Meet the Crews Who Power SoCal’s Offshore Tuna Scene

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Before he began operating a fishing charter off the coast of Southern California, Captain Evan Kraft was a pinhead.

That’s not because Kraft abandoned his mechanical engineering degree to fish (which he had), but because he slid from a paying charter customer into the daily grind of a deckhand. “Pinhead” is slang for guys like Kraft who work for free so they can fish for free.

“Anyone who works in our industry is some kind of crazy,” says Kraft, who has since sweated his way through every role aboard the Spirit of Adventure: cook, deckhand, and ultimately an owner and operator. “Everyone who does this for any length of time has to absolutely love fishing because there’s no other logic in why we do it. Financially, no one’s getting rich off this. It’s way too much work in any position, from cooking to driving the boat.”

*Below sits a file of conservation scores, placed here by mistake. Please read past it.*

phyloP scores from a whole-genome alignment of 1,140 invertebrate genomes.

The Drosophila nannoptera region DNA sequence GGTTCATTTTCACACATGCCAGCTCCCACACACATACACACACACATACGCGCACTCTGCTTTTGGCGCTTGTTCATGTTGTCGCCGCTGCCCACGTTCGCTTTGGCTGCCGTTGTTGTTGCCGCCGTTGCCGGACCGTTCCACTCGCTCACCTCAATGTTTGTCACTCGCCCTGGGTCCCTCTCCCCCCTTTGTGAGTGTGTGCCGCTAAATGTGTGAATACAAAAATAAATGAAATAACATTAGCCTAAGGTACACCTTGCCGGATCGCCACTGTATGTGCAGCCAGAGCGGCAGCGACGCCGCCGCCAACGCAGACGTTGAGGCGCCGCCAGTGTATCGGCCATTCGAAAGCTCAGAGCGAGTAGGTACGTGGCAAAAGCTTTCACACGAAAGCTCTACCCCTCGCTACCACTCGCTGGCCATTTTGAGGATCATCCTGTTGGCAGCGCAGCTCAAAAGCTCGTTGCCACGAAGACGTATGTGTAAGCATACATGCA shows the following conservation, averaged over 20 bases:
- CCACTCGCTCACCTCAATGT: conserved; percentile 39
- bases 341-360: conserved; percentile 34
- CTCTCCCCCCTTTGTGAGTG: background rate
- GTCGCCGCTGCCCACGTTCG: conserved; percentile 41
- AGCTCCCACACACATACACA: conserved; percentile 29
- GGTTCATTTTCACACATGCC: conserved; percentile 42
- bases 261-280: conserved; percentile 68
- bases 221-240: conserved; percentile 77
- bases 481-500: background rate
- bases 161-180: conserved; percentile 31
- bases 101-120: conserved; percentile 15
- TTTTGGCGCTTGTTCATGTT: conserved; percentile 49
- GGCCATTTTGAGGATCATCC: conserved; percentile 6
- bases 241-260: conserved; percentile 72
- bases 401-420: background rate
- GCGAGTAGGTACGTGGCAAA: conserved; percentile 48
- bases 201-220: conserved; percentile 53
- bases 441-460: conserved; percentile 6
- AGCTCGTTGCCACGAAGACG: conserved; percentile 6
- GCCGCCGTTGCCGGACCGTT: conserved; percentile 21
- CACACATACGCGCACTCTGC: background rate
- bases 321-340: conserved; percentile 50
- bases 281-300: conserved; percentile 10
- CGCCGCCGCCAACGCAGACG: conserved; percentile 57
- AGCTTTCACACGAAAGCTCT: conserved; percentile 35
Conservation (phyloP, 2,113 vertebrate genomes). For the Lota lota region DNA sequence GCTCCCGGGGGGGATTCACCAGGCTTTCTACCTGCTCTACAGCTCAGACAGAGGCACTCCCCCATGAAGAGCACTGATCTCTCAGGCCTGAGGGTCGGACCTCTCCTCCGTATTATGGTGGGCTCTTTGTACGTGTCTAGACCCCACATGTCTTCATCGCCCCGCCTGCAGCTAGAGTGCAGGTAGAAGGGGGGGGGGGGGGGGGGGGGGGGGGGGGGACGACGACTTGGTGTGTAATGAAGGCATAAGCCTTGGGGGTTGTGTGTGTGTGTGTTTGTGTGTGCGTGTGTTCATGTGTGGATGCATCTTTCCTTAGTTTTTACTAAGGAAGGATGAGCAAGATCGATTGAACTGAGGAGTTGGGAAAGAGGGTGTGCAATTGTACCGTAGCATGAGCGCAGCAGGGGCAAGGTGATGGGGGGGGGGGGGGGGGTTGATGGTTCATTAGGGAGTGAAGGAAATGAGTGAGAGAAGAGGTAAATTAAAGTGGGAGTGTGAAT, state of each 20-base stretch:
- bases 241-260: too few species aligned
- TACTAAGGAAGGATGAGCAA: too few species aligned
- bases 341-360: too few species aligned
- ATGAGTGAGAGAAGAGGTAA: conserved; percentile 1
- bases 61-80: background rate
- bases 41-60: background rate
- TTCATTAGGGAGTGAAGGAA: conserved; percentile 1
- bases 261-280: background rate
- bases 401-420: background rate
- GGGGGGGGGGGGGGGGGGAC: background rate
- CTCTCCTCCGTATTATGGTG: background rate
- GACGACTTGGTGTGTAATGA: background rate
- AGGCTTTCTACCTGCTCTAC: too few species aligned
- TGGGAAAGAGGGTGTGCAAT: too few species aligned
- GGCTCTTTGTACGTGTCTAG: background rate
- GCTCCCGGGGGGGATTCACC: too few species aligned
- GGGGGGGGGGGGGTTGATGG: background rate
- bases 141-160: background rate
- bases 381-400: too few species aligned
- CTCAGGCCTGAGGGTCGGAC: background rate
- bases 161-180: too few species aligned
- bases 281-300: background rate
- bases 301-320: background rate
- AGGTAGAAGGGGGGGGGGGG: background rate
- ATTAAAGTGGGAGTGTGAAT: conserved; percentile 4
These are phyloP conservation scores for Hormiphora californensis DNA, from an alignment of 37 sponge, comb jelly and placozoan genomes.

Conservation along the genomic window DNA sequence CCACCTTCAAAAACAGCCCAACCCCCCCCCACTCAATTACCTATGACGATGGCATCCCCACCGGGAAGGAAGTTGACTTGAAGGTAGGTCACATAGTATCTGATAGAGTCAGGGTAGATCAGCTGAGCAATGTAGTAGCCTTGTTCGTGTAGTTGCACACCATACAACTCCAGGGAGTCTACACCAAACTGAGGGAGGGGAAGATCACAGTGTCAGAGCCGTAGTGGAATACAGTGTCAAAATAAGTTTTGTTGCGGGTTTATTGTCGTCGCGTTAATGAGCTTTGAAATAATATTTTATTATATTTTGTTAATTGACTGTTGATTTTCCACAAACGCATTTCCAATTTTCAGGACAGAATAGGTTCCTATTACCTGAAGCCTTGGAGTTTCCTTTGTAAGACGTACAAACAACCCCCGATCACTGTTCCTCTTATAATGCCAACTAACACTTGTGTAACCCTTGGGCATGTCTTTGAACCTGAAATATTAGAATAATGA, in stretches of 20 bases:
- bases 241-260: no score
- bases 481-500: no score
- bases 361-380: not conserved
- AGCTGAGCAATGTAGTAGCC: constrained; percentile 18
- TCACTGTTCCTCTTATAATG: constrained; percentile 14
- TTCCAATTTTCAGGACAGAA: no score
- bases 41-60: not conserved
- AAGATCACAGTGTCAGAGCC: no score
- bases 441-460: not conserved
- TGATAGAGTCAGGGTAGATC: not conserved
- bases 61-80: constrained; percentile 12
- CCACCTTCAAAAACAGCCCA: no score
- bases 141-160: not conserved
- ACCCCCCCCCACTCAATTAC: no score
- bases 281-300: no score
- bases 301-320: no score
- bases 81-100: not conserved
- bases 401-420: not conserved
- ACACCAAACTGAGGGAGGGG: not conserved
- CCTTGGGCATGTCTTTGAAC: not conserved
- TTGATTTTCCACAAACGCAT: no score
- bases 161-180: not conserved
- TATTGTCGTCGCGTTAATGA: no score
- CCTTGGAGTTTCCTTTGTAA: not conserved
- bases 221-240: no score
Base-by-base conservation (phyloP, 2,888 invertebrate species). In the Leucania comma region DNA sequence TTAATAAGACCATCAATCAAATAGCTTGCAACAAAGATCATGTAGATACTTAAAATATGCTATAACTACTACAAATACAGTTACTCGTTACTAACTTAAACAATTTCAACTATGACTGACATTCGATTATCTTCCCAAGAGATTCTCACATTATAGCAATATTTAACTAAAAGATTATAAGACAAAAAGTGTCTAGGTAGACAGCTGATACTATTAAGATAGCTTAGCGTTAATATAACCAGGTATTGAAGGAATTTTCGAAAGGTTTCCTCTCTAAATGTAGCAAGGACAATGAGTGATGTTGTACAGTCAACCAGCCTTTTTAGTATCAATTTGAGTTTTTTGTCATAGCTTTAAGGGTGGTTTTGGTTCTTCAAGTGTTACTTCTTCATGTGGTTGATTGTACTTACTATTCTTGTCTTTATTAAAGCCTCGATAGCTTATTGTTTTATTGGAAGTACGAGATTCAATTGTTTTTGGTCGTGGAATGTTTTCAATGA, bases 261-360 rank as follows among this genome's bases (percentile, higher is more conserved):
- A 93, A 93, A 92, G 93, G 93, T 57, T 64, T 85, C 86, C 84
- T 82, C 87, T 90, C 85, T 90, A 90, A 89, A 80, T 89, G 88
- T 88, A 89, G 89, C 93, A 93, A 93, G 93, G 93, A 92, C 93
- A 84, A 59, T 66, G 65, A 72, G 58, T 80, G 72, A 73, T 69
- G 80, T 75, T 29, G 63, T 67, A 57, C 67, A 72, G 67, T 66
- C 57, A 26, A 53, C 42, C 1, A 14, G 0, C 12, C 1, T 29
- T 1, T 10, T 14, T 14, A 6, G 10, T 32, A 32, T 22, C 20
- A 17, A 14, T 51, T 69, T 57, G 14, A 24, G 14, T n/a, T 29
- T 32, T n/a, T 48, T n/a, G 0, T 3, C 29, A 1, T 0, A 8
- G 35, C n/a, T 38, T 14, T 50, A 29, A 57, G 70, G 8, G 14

Kraft and his crew can easily end up working 24-hour shifts when they’re in fish, scrambling to help customers bait hooks, untangle lines, gaff fish, clean filets, and run the boat. With just seven crew members for as many as 25 paying customers on each of SOA‘s multi-day trips, there’s always work to do.

Restocking livewells, courtesy of a local bait barge. Kraft and his crew primarily fish live sardines.
Shogun Sportfishing restocks the boat at dock.
A deckhand on the Shogun, another sportfishing charter out of SoCal, accepts a net full of fresh bait from a bait-barge worker (center). Clients (like the guy already enjoying a Miller Lite, front right) line the rail in anticipation of setting sail.

“Our business model really thrives on the amount of trips you’re able to run in one year,” says 34-year-old Kraft, who spoke with Outdoor Life during a travel day at sea. “Ideally you wanna run as much as you can.”

As soon as SOA returns to port there’s a scramble to unload passengers and their fish, they’re loading fresh groceries, fuel, bait, and new passengers. It’s a turn-and-burn pace that works out to about 260 days on the water each year, with Kraft personally aboard for about 85 percent of those trips, which can last anywhere from two to 11 days.

The Spirit of Adventure off-shore charter motors near shore in Southern California.